Tab for DAS employee inquiry hits $25,000

The Oregon Department of Administrative Services has spent approximately $25,000 on a human resources investigation into two top managers at the state data center in Salem.

SALEM — Oregon’s administrative agency has spent approximately $25,000 since February on a human resources investigation of two top managers at the state data center.

Michael Rodgers, the acting director of the data center, and Technical Engineering Manager Marshall Wells were placed on paid administrative leave days after then-Gov. John Kitzhaber resigned Feb.18.

Much of the cost is due to the involvement of Oregon Department of Justice lawyers. Matt Shelby, a spokesman for the Department of Administrative Services which manages the data center, said the agency brought in Department of Justice lawyers to provide a third-party review of the situation.

“In this particular case, our (human resources) folks felt it was best to go through DOJ on this one,” Shelby said.

A spokeswoman for the Oregon Department of Justice said the agency did not have any comment on when lawyers will complete the investigation.

Michael Jordan, the state’s chief operating officer and director of the Department of Administrative Services at the time, told The Oregonian that Rodgers and Wells were placed on leave during an internal investigation into a dispute over how to handle computers and phones used by the Kitzhaber administration. Rodgers has since admitted in an interview with Willamette Week that he leaked approximately 6,000 of Kitzhaber’s emails to the newspaper.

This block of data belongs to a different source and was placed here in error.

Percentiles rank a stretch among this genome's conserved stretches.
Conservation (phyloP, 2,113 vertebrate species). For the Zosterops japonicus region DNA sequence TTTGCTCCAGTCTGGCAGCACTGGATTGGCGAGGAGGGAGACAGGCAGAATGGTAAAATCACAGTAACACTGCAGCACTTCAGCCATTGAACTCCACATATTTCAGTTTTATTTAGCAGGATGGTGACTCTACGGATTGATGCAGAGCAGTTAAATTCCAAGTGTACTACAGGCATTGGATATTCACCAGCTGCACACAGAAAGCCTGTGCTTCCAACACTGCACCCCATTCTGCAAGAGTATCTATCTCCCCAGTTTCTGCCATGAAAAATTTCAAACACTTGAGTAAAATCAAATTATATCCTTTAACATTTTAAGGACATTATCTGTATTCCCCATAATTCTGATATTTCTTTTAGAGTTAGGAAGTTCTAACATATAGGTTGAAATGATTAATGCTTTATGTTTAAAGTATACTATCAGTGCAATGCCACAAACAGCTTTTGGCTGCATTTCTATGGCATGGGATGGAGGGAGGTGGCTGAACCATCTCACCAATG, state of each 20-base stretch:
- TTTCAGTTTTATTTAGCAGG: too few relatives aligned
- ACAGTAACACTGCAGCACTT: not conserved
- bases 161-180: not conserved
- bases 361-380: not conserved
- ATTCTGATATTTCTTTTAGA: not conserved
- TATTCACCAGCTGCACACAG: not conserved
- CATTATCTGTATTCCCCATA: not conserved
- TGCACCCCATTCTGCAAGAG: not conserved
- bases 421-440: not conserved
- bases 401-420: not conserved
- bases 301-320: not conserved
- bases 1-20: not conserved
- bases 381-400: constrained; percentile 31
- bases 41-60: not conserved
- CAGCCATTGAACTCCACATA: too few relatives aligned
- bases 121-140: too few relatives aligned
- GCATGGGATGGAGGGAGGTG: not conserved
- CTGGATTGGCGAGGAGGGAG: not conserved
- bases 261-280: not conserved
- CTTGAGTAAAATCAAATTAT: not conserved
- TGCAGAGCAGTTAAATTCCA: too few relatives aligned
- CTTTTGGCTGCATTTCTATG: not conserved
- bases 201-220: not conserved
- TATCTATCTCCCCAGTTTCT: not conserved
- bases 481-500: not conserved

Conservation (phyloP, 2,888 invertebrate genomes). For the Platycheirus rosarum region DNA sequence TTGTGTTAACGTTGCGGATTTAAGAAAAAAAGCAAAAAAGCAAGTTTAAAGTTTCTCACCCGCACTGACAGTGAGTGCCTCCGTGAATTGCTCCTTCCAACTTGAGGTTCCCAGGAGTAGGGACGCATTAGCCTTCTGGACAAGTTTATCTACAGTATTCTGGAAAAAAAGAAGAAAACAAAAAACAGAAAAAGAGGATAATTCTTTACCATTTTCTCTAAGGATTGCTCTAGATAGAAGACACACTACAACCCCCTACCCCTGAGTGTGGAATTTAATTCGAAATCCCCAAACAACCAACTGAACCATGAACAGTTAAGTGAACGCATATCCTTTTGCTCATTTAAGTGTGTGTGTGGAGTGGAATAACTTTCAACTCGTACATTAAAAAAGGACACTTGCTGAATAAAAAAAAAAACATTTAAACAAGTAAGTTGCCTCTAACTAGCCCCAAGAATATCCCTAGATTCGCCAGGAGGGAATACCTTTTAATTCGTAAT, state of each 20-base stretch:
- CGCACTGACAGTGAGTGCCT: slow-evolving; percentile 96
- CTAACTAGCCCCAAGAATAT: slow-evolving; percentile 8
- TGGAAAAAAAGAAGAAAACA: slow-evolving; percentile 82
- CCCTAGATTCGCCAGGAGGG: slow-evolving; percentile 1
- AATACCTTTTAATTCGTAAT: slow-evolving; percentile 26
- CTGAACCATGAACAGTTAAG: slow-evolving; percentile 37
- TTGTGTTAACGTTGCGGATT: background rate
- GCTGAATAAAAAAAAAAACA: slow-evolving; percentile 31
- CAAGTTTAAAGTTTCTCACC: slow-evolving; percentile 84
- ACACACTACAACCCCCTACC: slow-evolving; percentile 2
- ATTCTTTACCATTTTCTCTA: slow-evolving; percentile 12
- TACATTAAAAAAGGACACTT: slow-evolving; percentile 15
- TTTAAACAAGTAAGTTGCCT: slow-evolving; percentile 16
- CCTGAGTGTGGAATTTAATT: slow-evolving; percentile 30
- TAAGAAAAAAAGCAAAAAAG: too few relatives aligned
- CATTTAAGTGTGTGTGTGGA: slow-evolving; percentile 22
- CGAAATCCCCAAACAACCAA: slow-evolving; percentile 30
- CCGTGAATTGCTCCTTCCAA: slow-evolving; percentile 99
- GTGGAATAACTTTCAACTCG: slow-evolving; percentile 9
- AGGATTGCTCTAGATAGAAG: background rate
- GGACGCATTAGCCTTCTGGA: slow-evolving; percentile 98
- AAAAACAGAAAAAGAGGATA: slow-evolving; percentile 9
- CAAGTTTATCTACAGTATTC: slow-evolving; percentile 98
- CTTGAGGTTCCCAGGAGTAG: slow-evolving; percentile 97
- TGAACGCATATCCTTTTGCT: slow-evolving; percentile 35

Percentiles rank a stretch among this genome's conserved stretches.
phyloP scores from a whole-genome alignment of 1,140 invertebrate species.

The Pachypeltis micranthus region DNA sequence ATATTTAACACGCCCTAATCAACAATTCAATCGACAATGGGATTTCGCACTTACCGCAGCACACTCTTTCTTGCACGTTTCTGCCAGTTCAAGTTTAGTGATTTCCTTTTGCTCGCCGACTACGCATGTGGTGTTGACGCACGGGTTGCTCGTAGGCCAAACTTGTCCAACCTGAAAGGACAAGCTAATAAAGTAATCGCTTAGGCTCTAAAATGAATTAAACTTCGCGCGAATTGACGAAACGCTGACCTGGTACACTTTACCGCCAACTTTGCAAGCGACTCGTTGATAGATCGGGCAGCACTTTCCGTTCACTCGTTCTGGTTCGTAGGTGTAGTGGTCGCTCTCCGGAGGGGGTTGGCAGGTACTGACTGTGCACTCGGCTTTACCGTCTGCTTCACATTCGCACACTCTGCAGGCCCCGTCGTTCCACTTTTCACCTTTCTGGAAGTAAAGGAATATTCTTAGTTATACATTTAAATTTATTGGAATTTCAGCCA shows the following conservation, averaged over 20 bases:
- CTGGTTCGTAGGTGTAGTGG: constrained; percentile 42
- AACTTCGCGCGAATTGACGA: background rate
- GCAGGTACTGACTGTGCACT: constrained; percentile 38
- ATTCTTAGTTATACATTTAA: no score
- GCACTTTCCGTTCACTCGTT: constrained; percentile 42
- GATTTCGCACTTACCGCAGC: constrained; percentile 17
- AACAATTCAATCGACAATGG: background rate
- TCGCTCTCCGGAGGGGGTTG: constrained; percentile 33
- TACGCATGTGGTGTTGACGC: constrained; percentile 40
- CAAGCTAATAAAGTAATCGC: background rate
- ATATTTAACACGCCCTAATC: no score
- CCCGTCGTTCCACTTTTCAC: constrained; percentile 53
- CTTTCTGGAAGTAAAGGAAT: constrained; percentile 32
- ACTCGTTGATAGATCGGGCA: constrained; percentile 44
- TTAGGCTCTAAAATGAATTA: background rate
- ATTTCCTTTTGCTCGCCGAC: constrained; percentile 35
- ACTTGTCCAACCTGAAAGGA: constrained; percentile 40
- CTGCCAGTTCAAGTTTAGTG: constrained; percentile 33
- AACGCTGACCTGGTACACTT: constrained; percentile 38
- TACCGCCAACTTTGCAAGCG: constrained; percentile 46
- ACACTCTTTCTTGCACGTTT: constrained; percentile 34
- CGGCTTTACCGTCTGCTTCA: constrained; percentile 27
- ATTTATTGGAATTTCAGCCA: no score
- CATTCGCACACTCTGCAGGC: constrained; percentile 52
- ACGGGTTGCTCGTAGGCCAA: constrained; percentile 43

Shelby said Rodgers and Wells “were put on leave pending the outcome of an investigation into their response to a federal subpoena.”

The U.S. Justice Department served the Department of Administrative Services on Feb. 13 with a broad subpoena for records related to Hayes and Kitzhaber.

“Back when they were put on leave, we were in the middle of responding to that federal subpoena and were trying to do it in the most efficient and responsible way,” Shelby said. “Actions they were taking were making that more difficult.”

Wells contacted a U.S. attorney at some point in that process, according to a text message to Rodgers that became part of a state police investigation. Jordan asked Oregon State Police to investigate the leak of Kitzhaber’s emails, and the police ultimately concluded that Rodgers had released the records.

“I may have crossed a line by directly contacting the US attorney,” Wells wrote in the Feb. 19 text message. “I gather only Michael Jordan and high up folks have been involved in conversations.”

Shelby said employees at the Department of Administrative Services were supposed to coordinate their response to the federal subpoena through the Oregon Department of Justice.

“If we’ve got multiple staff from all those agencies going to the U.S. attorneys and saying, ‘What’s the best way for you to receive this information,’ that doesn’t make for a good efficient process,” Shelby said. However, he added that “U.S. Attorneys can contact anybody they want, and have throughout this process. They don’t need to tell us who they’re talking to., and the people they talk to don’t need to tell us. There’s nothing we can do on that front to prohibit anyone from speaking with the U.S. attorneys.”

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